Keeping up with Medicare’s regulatory and reporting requirements for ambulatory surgery centers (ASCs) can be as difficult as ensuring physicians arrive to start their cases on time.
“Regulations can change frequently,” says Gina Throneberry, MBA, RN, CASC, CNOR, director of education and clinical affairs for the Ambulatory Surgery Center Association (ASCA). Throneberry, a leading expert on quality and regulatory requirements for ASCs, shares this comprehensive update of regulatory and quality measure reporting developments.
Proposed (May 2019): Allow hospitals to share physical space with other healthcare entities, including ASCs.
Comments: This refers only to public spaces such as waiting rooms and hallways, not private spaces such as ORs.
Proposed (May 2019): Eliminate burdens imposed by the civil rights provision in the ACA that prohibits discrimination on the basis of race, color, national origin, sex, age, or disability in certain health programs or activities.
Comments: Currently, regulated health companies such as ASCs have to distribute non-discrimination notices and translation notices in at least 15 languages in “significant communications” to patients and customers.
The US Department of Health and Human Services estimates that elimination of the requirement would save approximately $3.6 billion in the first 5 years. In addition, there is no evidence that the notices have benefited those with limited English proficiency.
The Centers for Medicare & Medicaid Services (CMS) has finalized the following requirements.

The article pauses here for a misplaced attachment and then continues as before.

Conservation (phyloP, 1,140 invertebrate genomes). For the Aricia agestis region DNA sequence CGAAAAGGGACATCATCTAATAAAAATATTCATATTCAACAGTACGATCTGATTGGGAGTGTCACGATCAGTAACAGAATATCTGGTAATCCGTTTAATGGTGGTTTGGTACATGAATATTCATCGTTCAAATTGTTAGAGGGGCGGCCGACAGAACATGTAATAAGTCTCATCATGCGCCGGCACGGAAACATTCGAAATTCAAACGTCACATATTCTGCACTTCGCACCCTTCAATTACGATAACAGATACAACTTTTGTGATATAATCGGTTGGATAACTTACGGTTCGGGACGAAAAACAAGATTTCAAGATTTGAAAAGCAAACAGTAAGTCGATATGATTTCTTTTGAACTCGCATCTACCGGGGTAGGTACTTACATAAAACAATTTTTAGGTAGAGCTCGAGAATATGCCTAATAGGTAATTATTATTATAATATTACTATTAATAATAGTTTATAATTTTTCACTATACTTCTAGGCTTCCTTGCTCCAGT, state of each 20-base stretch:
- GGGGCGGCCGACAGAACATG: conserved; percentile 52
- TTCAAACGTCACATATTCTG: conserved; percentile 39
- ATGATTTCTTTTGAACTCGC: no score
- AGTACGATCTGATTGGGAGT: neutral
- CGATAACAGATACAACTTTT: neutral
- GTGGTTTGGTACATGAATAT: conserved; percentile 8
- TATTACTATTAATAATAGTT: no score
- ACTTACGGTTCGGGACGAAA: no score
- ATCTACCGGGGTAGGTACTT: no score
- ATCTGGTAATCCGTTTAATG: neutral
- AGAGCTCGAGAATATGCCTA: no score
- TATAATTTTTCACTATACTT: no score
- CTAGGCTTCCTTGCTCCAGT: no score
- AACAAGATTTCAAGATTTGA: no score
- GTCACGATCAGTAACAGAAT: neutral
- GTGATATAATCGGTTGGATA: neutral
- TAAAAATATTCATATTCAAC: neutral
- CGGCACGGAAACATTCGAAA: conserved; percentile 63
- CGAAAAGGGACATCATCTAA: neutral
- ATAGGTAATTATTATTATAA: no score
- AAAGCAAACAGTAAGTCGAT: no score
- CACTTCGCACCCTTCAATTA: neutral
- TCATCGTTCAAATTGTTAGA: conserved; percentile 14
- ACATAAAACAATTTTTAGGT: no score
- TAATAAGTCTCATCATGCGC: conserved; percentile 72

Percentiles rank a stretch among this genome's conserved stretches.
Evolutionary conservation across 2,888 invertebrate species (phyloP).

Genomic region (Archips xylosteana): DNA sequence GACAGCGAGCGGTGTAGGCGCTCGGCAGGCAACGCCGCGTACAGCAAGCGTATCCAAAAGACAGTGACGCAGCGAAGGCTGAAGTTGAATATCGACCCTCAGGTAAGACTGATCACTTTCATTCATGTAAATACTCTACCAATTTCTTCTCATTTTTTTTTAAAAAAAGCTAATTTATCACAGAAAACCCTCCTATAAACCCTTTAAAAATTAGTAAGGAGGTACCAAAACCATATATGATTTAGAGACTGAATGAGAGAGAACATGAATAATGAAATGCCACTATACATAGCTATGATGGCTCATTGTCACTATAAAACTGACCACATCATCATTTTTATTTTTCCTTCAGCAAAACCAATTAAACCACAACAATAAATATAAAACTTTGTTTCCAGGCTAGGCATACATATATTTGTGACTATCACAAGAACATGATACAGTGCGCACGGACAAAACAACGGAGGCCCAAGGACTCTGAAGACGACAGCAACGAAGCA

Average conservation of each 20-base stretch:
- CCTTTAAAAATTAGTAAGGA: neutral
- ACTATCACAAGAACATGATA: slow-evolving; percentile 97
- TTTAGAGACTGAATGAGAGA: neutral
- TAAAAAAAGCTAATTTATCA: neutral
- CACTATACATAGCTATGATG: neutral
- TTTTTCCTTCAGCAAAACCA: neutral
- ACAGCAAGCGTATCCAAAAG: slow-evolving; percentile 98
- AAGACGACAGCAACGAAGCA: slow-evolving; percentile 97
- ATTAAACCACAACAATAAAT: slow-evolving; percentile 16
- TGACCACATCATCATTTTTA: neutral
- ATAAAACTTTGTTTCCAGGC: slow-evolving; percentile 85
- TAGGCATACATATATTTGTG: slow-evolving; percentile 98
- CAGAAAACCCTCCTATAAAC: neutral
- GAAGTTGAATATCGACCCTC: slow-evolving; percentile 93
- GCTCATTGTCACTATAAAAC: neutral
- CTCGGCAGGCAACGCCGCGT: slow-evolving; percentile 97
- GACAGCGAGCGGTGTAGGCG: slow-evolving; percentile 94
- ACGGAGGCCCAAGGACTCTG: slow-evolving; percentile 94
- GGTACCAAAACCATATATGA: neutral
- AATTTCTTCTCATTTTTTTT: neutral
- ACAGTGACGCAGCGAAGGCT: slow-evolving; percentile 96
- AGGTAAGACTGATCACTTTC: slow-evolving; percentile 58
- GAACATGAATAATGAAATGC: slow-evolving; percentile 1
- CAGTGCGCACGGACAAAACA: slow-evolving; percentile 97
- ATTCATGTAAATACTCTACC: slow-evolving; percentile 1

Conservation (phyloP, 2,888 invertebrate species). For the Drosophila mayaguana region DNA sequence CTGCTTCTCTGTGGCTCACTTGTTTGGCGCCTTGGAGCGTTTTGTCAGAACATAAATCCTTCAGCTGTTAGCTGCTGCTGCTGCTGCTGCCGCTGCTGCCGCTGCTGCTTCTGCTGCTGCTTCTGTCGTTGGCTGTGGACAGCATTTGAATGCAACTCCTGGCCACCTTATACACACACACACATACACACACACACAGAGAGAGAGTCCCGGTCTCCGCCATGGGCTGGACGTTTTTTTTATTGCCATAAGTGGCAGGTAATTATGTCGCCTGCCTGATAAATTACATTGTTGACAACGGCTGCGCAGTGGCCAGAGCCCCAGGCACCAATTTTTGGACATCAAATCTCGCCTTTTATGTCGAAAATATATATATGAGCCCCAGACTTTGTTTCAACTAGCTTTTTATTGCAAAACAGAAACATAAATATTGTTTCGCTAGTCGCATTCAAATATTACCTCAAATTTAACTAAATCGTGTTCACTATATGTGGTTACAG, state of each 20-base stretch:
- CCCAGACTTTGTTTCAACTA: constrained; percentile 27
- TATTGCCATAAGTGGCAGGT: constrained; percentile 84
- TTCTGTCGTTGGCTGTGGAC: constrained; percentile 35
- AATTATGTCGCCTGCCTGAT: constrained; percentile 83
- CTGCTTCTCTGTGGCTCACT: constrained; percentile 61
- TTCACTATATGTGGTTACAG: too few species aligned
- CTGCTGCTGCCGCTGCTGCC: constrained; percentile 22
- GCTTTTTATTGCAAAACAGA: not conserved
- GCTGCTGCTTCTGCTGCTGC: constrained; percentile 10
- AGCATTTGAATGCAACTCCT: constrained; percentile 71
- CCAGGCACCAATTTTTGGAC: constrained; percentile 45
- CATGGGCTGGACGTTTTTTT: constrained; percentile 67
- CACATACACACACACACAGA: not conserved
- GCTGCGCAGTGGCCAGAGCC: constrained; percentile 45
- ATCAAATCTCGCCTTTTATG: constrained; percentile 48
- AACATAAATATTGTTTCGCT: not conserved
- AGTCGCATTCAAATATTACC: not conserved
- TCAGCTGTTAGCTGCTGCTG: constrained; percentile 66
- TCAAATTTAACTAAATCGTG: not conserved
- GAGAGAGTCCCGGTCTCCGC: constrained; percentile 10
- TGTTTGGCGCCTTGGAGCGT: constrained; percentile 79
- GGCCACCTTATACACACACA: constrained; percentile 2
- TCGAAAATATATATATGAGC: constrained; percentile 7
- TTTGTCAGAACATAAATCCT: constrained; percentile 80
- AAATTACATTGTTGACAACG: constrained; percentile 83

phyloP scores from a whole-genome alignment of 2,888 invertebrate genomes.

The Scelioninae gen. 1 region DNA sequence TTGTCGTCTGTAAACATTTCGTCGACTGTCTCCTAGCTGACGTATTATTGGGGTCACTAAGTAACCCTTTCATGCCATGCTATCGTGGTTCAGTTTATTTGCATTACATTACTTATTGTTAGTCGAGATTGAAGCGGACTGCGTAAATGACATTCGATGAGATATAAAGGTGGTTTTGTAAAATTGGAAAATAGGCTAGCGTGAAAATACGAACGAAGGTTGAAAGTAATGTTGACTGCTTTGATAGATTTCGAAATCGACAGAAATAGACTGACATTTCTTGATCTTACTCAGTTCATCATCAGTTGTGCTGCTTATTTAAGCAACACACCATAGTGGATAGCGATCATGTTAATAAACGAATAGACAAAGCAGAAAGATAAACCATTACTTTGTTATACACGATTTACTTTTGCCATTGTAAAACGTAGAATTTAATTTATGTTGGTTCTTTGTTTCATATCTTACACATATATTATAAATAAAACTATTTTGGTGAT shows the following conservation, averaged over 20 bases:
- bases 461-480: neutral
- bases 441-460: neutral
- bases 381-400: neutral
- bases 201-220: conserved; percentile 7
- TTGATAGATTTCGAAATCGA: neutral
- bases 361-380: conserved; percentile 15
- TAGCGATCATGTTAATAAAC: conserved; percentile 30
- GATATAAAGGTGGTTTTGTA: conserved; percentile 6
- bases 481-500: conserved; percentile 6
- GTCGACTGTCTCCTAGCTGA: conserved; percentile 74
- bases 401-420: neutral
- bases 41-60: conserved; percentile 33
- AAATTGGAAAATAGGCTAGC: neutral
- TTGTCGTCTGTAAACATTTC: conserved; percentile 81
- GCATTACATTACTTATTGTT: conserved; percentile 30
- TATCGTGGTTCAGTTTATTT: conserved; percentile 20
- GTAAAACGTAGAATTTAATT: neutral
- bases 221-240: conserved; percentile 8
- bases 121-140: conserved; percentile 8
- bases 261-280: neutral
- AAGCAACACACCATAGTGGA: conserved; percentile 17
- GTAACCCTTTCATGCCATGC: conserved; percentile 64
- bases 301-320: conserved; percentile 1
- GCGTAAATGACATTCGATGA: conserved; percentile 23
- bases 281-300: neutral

Emergency Preparedness Updates to Appendix Z. An important update (released February 2019) that CMS made to this appendix is the addition of emerging infectious diseases to an ASC’s emergency preparedness program. “You now need to identify what emerging infectious diseases could occur in your geographic area and have a plan to respond should they occur,” Throneberry says.
Emergency Preparedness, Condition for Coverage: 42 CFR§ 416.54. As of November 29, 2019, CMS requires ASCs to review their emergency plan (EP) every 2 years instead of annually. ASCs are no longer required to document efforts to contact local, tribal, regional, state, and federal EP officials, although they will still need to try to coordinate with those entities.
In addition, the following changes to training were made:
• EP training is required every 2 years, or when the ASC’s EP is updated significantly, instead of every year.
• ASCs need to conduct just one testing exercise per year, down from two. Every other year, ASCs must either participate in a community-based full-scale exercise (if available) or conduct an individual facility-based functional exercise. In the opposite years, ASCs may conduct a testing exercise of their choice, which may include a community-based full-scale exercise (if available), an individual facility-based functional exercise, a drill, or a tabletop exercise or workshop that includes a group discussion led by a facilitator.